Date of Award

1994

Degree Type

Thesis

Degree Name

M.H.K.

Department

Kinesiology

First Advisor

Weir, Patricia,

Keywords

Biology, Animal Physiology.

Rights

CC BY-NC-ND 4.0

Abstract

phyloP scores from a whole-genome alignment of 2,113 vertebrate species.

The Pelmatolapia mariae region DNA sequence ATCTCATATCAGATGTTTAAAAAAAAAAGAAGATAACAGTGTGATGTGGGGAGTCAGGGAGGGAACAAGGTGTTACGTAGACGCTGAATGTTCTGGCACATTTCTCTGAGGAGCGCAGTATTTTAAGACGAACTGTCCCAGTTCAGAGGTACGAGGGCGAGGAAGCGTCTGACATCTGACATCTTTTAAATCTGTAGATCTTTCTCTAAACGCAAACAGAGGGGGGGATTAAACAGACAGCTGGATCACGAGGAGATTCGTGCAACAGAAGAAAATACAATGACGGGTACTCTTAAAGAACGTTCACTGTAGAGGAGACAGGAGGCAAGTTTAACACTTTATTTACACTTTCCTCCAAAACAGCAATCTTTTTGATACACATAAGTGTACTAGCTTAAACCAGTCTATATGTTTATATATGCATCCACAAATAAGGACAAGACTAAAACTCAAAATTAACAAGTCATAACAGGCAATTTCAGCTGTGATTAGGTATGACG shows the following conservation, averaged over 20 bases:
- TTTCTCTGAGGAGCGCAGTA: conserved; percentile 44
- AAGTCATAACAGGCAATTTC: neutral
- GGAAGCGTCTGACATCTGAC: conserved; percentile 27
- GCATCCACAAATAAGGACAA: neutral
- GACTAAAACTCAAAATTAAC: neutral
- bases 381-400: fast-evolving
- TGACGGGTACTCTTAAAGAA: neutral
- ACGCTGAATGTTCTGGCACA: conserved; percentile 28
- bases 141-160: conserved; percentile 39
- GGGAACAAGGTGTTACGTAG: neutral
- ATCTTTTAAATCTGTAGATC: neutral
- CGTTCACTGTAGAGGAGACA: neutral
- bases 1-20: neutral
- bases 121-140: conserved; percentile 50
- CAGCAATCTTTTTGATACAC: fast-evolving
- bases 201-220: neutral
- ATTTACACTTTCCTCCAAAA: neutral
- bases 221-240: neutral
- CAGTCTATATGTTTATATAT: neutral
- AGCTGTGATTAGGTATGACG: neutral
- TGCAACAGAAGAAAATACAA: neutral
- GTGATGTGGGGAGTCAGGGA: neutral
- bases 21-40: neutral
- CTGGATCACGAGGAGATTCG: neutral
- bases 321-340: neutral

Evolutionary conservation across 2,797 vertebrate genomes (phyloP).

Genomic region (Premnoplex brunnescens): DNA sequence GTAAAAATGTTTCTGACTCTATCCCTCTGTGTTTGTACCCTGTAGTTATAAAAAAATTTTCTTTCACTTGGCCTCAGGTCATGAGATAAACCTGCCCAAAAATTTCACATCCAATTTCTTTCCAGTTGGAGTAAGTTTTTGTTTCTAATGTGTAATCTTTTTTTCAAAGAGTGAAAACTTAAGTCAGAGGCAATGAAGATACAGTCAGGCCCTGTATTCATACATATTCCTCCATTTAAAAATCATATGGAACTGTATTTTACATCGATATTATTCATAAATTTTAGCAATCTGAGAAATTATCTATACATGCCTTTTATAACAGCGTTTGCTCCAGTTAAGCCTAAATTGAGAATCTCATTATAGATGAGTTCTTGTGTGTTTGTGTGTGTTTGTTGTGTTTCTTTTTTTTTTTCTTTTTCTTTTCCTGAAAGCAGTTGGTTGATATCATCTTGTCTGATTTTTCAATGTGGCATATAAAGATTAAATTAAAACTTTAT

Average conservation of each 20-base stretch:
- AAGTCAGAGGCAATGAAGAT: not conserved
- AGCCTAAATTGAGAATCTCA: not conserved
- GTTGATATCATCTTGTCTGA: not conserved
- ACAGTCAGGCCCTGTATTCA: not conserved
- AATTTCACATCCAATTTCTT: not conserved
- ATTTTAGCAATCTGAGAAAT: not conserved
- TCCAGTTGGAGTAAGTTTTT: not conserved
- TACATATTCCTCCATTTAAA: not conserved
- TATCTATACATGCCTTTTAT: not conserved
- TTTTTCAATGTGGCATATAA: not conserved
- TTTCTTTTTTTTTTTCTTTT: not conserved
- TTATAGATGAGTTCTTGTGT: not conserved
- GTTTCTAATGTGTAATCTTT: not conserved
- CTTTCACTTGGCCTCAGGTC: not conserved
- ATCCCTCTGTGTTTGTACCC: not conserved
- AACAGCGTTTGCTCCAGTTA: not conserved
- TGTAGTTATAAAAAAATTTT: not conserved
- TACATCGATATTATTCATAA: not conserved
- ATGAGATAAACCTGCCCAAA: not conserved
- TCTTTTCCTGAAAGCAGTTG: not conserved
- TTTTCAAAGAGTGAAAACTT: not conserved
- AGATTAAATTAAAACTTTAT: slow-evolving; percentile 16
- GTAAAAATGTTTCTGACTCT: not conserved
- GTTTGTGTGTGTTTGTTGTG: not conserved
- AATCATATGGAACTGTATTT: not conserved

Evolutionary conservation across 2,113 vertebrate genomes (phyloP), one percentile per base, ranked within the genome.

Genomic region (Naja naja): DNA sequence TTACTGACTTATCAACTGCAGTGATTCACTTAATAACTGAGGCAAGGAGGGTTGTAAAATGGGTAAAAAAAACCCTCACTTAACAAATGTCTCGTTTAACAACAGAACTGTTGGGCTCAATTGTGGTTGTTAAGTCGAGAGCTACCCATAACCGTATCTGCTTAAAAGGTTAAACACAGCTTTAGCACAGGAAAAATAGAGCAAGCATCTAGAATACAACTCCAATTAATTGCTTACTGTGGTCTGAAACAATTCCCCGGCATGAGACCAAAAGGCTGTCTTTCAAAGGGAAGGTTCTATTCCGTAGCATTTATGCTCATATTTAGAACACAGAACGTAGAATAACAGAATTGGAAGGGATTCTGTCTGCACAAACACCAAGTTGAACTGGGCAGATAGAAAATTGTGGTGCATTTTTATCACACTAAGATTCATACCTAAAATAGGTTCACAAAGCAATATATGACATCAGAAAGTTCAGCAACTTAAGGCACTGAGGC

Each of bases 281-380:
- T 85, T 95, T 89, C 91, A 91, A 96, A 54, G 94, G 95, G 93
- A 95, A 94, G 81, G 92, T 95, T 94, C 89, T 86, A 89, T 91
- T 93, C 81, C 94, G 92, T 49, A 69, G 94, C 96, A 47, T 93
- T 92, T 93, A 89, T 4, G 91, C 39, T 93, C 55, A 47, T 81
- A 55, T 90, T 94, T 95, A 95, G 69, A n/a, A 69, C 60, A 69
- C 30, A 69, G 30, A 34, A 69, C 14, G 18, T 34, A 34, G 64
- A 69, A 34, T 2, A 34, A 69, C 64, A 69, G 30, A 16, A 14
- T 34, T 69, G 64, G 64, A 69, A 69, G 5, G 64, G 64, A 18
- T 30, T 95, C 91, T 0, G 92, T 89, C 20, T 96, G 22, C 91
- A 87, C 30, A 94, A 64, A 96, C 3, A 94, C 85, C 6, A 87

The purpose of this experiment was to compare and contrast the performance of young and elderly subjects on a reaching and grasping task with varied visual sampling to quantify the differences between the age groups and to determine if both are similarly influenced by limiting vision. Both young and elderly women (mean ages 21 and 70 years respectively) were asked to reach forward 20 cm to a dowel, grasp and transport it to a target located 20 cm further in front of them. While performing this task, subjects were wearing liquid crystal goggles which provided full vision of the target, or were strobed at 5, 6.25, 8.3, 12.5 or 25 Hz with a 25% duty cycle. Three-dimensional kinematic data from the hand, wrist, and dowel, and the forces applied in the horizontal and vertical direction were measured. The movement was subdivided into four phases; approach to the dowel, acquisition of the dowel, transport of the dowel, and release of the dowel. Changing the frequency of visual information did not differentially influence the reaching and grasping performance between the young and elderly subjects, with the exception of increasing the end point absolute constant error for the elderly subjects at the lower frequency conditions. The visual manipulation of providing intermittent vision as opposed to full vision constrained only how subjects released the opposition space. Elderly subjects demonstrated characteristic slowing during the setting up and use of the opposition space. It would appear that this slowing is a strategic adaptation that occurs with aging. In addition, elderly subjects set up the opposition space with a different program to afford a more cautious acquisition of the dowel. (Abstract shortened by UMI.)Dept. of Kinesiology. Paper copy at Leddy Library: Theses & Major Papers - Basement, West Bldg. / Call Number: Thesis1994 .D475. Source: Masters Abstracts International, Volume: 34-02, page: 0672. Adviser: Patricia Weir. Thesis (M.Hk.)--University of Windsor (Canada), 1994.

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